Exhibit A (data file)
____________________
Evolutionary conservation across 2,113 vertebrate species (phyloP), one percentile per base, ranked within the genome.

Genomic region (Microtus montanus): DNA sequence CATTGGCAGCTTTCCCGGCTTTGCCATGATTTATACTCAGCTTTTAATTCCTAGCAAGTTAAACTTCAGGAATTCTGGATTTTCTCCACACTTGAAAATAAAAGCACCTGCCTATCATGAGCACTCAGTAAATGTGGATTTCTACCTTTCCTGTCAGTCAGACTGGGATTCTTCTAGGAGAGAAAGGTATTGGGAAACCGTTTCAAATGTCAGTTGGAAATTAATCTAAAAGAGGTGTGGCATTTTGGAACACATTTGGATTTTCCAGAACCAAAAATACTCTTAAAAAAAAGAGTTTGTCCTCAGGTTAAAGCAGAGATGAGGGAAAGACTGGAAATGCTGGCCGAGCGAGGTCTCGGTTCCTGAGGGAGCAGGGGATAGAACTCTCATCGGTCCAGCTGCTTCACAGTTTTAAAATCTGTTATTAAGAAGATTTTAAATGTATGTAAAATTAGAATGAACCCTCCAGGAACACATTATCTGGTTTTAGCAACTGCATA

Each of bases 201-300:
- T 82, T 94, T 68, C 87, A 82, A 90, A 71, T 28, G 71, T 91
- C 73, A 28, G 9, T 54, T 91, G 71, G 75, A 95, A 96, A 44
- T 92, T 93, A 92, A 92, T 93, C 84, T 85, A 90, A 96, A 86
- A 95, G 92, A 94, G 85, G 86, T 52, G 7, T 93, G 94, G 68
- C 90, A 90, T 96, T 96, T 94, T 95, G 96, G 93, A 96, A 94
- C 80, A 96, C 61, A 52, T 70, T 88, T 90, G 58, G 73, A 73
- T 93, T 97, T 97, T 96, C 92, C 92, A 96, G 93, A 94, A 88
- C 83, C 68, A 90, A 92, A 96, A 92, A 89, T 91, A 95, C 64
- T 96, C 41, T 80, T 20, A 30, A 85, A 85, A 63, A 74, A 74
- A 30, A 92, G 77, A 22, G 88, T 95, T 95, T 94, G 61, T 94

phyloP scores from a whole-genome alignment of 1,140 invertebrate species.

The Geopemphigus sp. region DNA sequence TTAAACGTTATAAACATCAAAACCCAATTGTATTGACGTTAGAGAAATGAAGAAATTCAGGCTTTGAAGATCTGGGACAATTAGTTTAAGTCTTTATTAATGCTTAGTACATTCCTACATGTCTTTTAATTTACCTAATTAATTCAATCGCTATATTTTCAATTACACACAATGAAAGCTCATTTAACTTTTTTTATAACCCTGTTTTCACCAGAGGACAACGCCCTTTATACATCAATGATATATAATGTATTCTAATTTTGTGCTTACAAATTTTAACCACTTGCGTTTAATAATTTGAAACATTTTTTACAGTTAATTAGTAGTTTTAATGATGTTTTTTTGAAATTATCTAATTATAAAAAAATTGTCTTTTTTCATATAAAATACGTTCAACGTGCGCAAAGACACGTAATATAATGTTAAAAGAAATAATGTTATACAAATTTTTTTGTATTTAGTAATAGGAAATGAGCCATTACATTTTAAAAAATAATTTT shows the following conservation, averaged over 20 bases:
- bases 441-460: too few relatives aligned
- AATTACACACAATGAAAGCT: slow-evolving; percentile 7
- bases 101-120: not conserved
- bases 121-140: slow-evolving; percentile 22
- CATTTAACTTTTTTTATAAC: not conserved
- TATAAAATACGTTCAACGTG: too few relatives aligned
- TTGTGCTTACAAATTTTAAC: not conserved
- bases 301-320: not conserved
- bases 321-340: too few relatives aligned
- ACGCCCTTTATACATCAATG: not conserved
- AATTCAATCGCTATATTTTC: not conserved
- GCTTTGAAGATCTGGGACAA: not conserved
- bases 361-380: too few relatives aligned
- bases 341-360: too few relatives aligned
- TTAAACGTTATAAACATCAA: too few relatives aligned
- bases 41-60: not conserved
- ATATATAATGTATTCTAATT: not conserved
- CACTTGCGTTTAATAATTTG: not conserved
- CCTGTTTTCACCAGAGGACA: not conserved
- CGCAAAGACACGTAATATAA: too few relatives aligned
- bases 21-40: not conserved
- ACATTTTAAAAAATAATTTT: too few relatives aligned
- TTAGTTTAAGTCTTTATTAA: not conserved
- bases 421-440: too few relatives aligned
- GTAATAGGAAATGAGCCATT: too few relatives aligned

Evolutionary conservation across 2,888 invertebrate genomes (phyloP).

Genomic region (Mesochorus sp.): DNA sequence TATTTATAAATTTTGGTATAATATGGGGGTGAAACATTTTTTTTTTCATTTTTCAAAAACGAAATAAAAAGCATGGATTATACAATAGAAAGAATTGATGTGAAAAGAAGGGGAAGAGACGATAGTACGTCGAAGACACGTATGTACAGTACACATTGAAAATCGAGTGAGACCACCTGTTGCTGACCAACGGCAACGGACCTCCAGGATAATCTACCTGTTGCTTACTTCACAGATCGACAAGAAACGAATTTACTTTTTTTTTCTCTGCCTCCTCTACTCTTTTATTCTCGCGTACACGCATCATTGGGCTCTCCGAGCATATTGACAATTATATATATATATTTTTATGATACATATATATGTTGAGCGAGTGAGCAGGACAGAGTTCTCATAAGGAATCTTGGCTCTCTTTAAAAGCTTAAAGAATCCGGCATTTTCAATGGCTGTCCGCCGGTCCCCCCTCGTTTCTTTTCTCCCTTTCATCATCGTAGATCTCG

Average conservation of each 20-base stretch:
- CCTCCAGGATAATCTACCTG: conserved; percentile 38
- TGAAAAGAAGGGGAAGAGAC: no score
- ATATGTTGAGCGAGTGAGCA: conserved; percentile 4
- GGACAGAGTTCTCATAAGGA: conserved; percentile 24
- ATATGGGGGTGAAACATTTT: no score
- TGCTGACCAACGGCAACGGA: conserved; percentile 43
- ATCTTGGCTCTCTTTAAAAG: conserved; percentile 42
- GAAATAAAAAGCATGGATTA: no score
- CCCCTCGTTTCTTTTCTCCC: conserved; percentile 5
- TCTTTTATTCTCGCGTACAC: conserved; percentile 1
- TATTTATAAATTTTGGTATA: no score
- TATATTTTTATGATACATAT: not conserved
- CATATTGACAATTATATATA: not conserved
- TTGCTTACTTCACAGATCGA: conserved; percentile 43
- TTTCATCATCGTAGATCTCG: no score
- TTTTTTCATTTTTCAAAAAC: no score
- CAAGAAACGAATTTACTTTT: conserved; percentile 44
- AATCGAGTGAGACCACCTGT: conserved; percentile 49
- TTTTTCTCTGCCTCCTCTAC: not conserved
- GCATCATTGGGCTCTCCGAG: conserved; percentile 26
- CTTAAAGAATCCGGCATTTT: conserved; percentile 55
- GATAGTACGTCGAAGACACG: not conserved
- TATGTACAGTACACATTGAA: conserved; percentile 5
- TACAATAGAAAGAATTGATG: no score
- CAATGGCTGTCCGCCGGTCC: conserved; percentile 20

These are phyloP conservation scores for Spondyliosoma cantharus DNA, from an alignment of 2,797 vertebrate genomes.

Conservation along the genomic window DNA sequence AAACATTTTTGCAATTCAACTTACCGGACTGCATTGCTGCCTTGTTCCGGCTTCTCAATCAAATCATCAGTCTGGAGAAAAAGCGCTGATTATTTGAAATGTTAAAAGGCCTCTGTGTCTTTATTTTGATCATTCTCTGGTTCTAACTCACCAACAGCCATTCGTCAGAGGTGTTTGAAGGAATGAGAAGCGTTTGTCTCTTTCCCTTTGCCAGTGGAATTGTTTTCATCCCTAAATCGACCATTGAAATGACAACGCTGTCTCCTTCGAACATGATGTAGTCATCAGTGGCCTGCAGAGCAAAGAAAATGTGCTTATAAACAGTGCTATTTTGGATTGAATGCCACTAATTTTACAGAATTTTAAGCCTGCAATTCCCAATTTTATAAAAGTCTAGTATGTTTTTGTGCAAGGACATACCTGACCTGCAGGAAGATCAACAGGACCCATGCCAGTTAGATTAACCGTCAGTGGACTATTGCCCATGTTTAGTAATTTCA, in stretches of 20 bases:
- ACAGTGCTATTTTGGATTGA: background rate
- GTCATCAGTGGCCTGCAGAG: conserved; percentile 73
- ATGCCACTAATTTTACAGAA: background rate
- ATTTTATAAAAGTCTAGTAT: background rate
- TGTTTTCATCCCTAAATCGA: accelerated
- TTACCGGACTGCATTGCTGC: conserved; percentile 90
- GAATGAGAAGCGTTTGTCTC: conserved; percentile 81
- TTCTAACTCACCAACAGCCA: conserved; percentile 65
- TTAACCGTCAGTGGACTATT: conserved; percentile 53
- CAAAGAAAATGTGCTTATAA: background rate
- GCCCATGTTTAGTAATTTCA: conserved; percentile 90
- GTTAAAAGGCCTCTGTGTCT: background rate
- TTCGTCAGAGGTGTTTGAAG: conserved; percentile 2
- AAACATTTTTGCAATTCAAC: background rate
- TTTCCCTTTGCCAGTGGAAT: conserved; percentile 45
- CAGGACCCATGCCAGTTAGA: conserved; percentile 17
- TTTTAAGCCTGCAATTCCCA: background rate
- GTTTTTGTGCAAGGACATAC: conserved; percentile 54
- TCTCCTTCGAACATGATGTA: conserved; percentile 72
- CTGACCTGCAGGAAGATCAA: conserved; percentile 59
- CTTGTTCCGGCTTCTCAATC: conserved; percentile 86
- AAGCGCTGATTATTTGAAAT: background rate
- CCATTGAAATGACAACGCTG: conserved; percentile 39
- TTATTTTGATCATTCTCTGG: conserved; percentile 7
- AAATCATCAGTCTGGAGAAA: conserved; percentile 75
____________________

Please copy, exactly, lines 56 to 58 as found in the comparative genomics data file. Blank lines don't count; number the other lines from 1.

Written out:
- CATATTGACAATTATATATA: not conserved
- TTGCTTACTTCACAGATCGA: conserved; percentile 43
- TTTCATCATCGTAGATCTCG: no score